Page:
The hon. Lady, with whom I have worked on many issues, is a doughty champion of all in her constituency, including Liberty Steel. We will continue to work with all steel producers through the DIT and across Government to make sure we drive forward solutions not only on high energy prices, on which there are a number of sources of support for the steel industry, but on making sure we have the best steel we need, produced in the UK, as we move towards net zero. It is a strategically crucial industry for us. Our producers need to be able not only to produce what our downstream users need, but to export some of the finest steel production in the world to the rest of the world, where it is needed. Having been able to remove the section 232 tariffs, we are now going to see some of our high-end steel production back in the US market. That is important to the US, because some of the stuff it imports we make here, and it needs it. So we are going to continue to work to ensure that those flows—imports and exports—are as they should be and are part of the free and fair trade that the steel industry needs to have.
I welcome the Secretary of State’s recognition of the need for support not only for British steel producers, as a strategic national interest, but for downstream users, such as our world-class manufacturers and engineering firms in Dudley South. What assessment has she made of the needs of industry in reaching her decision today?
I have had a number of meetings with various groups of downstream users of steel, where I have learned a great deal about all sorts of things. What came across strongly was that category 12A was where we had a shortage of capacity for our downstream users to use without getting caught in the tariff framework, because we do not produce enough of it here and so it must be imported. As I say, we have set out the change to that tariff rate quota to ensure—I hope—that our downstream users who want to make use of that particular quality of steel will be able to do so without tariff imposition.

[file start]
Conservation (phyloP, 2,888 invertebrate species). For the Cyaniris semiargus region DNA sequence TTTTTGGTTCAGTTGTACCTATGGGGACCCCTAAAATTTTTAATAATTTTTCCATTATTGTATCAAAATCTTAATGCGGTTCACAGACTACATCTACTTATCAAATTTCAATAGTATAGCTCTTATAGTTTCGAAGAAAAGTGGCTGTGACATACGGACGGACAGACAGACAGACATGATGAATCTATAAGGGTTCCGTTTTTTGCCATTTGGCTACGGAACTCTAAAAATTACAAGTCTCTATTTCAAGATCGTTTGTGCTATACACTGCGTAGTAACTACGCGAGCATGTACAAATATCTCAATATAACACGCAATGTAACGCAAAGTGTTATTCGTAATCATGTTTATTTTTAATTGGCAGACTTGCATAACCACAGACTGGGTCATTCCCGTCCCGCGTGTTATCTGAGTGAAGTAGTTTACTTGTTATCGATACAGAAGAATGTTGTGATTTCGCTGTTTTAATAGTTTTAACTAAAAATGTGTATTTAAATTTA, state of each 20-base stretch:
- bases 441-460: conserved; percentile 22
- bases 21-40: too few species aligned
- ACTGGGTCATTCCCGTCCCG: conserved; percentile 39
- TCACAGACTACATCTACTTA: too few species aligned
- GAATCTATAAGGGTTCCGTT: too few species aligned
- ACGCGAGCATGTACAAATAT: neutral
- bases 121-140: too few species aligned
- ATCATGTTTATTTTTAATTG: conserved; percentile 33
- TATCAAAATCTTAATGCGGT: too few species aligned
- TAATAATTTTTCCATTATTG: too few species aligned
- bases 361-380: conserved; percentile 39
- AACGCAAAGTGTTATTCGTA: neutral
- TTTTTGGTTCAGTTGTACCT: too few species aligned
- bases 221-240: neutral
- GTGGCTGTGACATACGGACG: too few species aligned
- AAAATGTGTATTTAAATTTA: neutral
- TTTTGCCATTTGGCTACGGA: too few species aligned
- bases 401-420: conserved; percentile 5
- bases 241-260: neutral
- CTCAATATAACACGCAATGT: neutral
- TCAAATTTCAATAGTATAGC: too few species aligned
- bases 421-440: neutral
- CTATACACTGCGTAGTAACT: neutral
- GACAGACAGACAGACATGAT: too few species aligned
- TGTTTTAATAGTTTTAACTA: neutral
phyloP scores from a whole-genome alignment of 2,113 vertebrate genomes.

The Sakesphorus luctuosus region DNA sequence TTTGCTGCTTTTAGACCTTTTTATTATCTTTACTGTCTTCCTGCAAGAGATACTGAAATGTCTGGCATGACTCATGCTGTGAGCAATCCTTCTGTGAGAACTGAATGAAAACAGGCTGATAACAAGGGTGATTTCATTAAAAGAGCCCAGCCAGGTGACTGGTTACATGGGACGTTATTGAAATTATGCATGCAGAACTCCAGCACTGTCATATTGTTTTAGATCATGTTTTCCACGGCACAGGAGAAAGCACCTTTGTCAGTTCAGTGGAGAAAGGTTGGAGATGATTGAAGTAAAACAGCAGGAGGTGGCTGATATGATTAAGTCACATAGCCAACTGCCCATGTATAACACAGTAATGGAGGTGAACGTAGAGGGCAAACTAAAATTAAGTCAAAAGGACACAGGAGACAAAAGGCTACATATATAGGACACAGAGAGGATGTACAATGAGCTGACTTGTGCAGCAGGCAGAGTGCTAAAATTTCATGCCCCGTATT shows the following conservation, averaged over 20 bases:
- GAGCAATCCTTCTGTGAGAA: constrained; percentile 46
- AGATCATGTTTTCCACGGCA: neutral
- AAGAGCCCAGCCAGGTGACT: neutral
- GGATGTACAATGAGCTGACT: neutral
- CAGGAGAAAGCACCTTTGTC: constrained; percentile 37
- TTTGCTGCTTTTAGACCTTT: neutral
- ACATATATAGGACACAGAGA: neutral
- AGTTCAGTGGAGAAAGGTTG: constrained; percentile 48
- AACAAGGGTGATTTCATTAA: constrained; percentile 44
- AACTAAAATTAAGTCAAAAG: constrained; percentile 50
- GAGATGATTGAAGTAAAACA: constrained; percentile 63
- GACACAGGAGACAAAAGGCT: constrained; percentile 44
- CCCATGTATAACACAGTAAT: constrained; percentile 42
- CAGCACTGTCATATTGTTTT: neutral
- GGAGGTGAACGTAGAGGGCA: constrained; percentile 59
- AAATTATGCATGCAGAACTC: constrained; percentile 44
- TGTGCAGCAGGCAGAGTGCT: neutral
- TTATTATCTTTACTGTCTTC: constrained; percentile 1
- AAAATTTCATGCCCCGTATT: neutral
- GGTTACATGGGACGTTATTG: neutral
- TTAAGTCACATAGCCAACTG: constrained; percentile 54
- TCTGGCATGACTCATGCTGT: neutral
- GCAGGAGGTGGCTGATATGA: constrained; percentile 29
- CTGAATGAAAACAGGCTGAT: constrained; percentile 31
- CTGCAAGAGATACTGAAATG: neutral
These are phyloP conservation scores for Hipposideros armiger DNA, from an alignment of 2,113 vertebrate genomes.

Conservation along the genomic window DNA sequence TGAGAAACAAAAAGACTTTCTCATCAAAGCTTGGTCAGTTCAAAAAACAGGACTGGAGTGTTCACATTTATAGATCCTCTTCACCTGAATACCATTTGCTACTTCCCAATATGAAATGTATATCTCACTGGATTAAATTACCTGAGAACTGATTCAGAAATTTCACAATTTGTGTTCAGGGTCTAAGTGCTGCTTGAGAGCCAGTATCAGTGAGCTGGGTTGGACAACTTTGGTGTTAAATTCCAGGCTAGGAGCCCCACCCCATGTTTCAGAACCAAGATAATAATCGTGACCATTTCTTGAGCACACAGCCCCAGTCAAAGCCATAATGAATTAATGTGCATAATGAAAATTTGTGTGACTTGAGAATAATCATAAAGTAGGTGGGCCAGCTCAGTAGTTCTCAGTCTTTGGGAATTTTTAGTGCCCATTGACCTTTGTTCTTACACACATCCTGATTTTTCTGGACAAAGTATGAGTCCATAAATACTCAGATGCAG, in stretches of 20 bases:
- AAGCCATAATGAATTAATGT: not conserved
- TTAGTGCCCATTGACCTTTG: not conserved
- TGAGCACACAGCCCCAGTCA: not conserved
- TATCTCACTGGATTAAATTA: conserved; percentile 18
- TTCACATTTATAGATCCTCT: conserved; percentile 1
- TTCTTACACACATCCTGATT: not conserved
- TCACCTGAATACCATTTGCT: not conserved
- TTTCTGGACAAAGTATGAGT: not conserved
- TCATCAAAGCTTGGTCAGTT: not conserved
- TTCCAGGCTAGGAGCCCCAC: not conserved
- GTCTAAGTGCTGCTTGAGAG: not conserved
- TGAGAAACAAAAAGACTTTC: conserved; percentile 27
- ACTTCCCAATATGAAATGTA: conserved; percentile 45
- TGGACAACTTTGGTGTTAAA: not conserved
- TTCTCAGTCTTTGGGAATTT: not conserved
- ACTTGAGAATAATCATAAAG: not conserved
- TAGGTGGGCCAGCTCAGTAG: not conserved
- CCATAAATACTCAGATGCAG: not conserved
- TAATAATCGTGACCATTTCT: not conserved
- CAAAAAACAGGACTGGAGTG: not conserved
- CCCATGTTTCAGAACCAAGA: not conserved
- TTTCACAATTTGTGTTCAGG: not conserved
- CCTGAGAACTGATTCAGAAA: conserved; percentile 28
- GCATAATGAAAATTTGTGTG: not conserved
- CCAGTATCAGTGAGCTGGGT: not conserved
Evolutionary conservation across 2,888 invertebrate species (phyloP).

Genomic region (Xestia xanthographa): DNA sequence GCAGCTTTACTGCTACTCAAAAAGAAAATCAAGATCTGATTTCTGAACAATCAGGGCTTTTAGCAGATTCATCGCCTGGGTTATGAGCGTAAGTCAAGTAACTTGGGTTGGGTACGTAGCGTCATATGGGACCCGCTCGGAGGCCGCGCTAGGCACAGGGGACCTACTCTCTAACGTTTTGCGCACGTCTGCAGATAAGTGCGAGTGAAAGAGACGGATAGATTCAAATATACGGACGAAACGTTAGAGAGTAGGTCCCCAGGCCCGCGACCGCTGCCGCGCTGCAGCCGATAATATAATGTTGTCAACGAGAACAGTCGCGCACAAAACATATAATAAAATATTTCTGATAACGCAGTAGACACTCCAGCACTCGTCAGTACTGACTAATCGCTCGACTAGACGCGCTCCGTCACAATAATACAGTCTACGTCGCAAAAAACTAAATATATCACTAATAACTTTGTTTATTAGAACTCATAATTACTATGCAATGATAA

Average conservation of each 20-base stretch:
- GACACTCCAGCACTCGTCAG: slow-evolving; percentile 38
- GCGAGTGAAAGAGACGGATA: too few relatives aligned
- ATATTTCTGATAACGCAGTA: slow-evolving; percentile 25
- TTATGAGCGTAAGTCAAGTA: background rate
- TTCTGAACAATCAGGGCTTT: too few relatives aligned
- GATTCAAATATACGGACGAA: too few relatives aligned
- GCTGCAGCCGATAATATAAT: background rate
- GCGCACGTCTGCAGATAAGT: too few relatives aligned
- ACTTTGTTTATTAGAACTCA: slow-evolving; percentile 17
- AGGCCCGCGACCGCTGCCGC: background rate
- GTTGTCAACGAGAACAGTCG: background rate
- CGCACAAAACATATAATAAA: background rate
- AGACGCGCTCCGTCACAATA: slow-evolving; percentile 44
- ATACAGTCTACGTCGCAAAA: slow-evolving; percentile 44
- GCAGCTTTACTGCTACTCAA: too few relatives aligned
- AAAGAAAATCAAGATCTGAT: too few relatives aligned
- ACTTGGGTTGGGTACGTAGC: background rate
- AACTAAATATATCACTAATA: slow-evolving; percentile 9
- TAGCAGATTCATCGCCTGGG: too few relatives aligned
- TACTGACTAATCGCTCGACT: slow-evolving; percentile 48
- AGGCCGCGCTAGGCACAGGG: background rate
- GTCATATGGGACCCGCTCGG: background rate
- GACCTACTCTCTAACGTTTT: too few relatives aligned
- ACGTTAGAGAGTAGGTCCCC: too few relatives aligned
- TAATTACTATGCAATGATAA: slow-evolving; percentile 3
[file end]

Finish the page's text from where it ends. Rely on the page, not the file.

As the hon. Member for Redcar (Jacob Young) acknowledged, we all know how the Government abandoned the steel industry on Teesside and failed to provide support in the recent past. Thousands of people lost their jobs as a result. We are, however, being promised a renaissance, with investment in clean green steel. News releases and talk are cheap—where is the action?
As I mentioned, there is a £1 billion net zero innovation portfolio, managed by the Department for Business, Energy and Industrial Strategy, in which we are seeing the thinking and the projects coming through to help our industries move into clean steel and the clean generation of any number of parts of our economy, so that we can meet our net zero commitments. We have committed to be 78% net zero by 2035—this is one of the highest commitments in the world. That is a huge challenge and every one of our industries needs to be involved, making changes not only to themselves but through their supply chains, so that we can meet that net zero challenge. We are doing that not because we like a big industrial challenge, but because it is incredibly important that we do it, as part of our commitment to the global challenge to bring down our carbon dioxide emissions and because British businesses are designing and coming up with the innovative solutions with which we can help the rest of the world to do it. My Department is proud of, and is championing, all that British innovation is doing with the rest of the world to help it meet those challenges as well.
I welcome the Secretary of State’s decision. Many of my constituents work at the Scunthorpe plant, and I fully endorse the comments of my hon. Friend the Member for Scunthorpe (Holly Mumby-Croft). However, we must acknowledge that the industry still faces many challenges. Will my right hon. Friend the Secretary of State give an assurance that her Department will work with the industry to explore new export markets, as that is vital to its future?